Apple Pay struggling outside of US
Apple Pay may be doing well in the US, but a new report from Reuters suggests that Apple’s mobile contactless payment service has not seen the same success rate outside of its home territory.
The service became available for US consumers in October 2014 and has since gained a great deal of traction and users in its home country. Outside of the US, Apple Pay is currently available in the UK, Canada, Australia, Singapore and China. However in these countries technical issues, resistance from banks, and consumer indifference have plagued the service from the start.
On a global scale, Apple Pay is a small fish in a big pond when compared to the mobile payment services of Alibaba and Tencent which control a $1 trillion mobile payment market in China, considering a vast majority of the $10.9 billion in transactions that Apple Pay was responsible for last year came from the US. Even though Apple’s service is available in China, users there still greatly prefer the country’s own mobile payment systems as they are more intuitive.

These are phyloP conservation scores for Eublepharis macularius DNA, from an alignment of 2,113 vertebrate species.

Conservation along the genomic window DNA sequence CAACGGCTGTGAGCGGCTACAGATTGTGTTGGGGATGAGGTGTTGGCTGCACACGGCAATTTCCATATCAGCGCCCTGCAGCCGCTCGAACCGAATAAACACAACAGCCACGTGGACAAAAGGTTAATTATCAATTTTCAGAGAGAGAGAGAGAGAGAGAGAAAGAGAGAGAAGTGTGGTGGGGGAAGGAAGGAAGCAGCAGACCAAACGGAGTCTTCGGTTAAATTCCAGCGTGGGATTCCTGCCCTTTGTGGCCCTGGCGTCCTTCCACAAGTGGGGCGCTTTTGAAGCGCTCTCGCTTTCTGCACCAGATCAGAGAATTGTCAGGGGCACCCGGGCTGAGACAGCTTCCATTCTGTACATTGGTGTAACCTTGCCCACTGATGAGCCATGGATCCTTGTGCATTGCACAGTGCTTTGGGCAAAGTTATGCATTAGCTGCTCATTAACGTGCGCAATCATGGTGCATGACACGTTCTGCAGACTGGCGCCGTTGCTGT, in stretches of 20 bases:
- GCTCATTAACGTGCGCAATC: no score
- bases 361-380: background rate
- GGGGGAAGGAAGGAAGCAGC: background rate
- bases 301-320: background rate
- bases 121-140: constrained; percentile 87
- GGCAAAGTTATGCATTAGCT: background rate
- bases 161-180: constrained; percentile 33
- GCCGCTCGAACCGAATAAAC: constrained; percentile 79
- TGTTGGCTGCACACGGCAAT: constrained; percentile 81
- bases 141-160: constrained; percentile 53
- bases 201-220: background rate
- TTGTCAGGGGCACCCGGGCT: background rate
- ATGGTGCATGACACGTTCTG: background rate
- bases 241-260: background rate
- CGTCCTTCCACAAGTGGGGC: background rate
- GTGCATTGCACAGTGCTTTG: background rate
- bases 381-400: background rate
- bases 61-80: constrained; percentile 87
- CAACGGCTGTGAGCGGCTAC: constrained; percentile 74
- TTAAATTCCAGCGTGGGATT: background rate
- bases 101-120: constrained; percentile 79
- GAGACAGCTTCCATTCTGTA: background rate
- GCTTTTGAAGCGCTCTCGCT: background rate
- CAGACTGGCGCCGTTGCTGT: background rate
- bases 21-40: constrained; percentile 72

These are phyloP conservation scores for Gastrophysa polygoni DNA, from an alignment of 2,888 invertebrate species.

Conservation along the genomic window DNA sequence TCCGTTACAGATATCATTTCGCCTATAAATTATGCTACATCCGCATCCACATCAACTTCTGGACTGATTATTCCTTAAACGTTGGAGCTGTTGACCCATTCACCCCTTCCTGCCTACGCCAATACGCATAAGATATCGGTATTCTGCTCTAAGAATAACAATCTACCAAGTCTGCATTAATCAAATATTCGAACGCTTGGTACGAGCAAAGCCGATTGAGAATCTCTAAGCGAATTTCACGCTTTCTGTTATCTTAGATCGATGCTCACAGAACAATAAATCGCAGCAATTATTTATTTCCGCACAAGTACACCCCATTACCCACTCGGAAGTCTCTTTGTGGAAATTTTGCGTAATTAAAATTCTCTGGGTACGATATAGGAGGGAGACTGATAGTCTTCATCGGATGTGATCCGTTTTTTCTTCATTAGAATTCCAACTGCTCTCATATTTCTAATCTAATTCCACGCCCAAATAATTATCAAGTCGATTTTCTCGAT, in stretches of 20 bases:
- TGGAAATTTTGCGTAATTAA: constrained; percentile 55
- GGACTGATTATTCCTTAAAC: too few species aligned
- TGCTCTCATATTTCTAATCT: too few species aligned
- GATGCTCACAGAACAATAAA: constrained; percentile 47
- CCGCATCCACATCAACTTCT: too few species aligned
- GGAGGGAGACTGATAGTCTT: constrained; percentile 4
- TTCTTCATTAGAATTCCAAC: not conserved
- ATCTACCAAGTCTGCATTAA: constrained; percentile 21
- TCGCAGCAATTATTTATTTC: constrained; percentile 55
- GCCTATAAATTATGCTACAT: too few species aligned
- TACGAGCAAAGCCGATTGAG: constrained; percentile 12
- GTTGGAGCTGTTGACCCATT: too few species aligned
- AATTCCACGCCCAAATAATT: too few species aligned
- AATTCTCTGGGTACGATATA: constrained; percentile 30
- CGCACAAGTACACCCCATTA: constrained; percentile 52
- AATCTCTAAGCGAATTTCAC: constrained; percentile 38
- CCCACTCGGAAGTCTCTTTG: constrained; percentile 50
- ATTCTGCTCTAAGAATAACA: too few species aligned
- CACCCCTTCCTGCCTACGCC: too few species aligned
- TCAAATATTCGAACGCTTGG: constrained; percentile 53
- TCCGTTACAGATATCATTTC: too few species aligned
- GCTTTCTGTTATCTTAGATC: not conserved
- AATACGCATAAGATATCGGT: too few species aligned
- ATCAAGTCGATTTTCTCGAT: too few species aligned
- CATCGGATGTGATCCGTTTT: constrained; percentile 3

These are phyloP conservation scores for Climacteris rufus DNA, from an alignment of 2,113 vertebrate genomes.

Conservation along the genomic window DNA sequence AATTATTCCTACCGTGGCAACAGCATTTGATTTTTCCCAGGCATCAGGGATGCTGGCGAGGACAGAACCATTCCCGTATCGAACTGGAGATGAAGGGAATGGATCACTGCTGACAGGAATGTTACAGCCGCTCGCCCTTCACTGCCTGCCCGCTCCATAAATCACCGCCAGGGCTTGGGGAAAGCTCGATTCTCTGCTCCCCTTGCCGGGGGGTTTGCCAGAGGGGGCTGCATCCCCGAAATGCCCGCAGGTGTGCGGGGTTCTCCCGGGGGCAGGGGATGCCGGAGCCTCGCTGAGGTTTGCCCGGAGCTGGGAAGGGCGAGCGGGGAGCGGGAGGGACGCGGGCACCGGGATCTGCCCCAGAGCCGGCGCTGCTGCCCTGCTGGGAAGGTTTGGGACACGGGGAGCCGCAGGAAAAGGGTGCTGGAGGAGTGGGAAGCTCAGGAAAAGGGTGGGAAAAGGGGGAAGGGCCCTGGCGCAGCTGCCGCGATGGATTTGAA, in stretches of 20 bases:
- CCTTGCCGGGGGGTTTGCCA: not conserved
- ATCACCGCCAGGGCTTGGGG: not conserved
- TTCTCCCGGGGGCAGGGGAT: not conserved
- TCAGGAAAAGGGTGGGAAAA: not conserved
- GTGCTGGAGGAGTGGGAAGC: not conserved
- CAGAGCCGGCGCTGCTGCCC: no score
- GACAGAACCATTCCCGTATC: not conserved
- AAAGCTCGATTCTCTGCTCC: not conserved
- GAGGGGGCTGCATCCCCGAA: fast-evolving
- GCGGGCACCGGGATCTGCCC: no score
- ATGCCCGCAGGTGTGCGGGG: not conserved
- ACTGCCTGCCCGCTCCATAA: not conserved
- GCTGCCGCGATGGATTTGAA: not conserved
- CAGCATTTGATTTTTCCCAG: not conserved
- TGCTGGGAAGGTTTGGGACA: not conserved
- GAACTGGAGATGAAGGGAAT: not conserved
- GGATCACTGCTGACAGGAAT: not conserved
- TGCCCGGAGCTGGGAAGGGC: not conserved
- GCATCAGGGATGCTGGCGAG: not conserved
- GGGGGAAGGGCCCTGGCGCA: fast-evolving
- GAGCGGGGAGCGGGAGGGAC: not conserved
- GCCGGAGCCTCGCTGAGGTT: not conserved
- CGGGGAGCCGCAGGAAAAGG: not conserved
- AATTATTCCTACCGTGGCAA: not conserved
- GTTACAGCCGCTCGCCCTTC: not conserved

Many users in China, Britain and Australia believe that the company’s mobile payment system is not quite ready and that alternative systems present a better alternative. Apple Pay has also faced backlash from banks in the UK, Australia and Canada that have decided to develop their own mobile payment systems with a great example of this being Barclay’s bPay system in the UK.
Another roadblock in the way for Apple in the UK is that there are already 86 million contactless cards in circulation. This has led many users in the UK to question why they should sign up for an entirely new service that does what their cards can already do.
Apple also underestimated the banks that originally agreed to sign on to its service. The banks have realized that the company is at their mercy and as a result they have begun to drive harder bargains.
Apple Pay is still a new payment service and perhaps new hardware from Apple in the form of the iWatch 2 or the iPhone 7 may be able to convince global consumers that its service has a place in their lives.
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